Mormons have seen their sacred temple garments be brought into the limelight in the past few months. Surely, many of you remember the informative video released by The Church of Jesus Christ of Latter-day Saints on the sacred nature of garments and temple clothing. Many of us were stunned to see temple robes captured in 1080p right in front of our eyes.
But as special as garments and temple clothing are, their fit and style haven’t always been beloved by the masses. History buffs will know that garments were originally all one piece, and the sleeves went to the wrists while the pants went to the ankles. Haute fashion.
Even today, expectant mothers often complain about discomfort wearing garments while pregnant.
However, regardless of one’s sartorial woes with garments, something I personally love is how amenable to change the Church really is, and the offerings available for garments are no exception. Over the years, lengths for legs and arms have shortened, various materials and styles have been produced, the garment itself has been split in two. (As a sidenote, don’t just wear half of the thing. It defeats the purpose. It’s one garment split into two pieces for the sake of functionality. You are wearing a garment, not garments.)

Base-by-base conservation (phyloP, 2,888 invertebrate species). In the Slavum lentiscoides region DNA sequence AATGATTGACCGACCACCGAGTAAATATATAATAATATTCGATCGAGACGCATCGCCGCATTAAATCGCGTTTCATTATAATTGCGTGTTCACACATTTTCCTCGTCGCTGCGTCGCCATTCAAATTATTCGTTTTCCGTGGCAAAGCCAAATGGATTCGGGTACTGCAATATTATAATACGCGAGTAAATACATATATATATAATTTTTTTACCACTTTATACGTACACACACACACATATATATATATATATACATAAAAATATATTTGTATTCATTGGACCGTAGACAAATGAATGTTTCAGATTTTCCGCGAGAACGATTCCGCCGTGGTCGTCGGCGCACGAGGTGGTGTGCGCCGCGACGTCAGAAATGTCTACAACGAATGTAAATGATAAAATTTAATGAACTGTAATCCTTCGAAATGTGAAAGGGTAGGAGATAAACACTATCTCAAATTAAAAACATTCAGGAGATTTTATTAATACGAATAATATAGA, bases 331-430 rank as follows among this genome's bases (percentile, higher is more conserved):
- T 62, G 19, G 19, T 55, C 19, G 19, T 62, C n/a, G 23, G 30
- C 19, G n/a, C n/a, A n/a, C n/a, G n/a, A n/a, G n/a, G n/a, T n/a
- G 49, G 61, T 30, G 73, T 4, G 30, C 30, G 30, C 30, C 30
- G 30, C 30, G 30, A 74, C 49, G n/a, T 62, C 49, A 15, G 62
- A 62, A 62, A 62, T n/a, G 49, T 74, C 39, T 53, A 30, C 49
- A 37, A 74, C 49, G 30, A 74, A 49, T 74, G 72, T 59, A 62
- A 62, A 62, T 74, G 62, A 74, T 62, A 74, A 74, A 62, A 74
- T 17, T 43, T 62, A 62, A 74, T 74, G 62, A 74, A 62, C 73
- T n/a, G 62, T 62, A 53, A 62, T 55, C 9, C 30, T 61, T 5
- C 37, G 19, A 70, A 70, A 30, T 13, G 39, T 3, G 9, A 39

Now the Church has put out a survey about garments and temple clothes, and it’s evident that it’s curious where our priorities are when it comes to purchasing the sacred clothing.
The survey is full of questions about body sizes, which parts of garments fit well and which parts are too snug or too loose, and even allows the respondent to input the month and year of manufacture on their garments. Because the text on those tags totally doesn’t wear off in six months.
There is also a section on ceremonial temple clothing, but it’s just one open-ended question. I’m not sure who is going to have the gall to complain about those.
In some ways, it’s a pity the survey doesn’t require the input of a temple recommend number in order to pass a screener, as that would prevent any really, really bored trolls from messing with the results, but I also think many of us would be uncomfortable having to log in using a temple recommend number.
Hit up the survey below.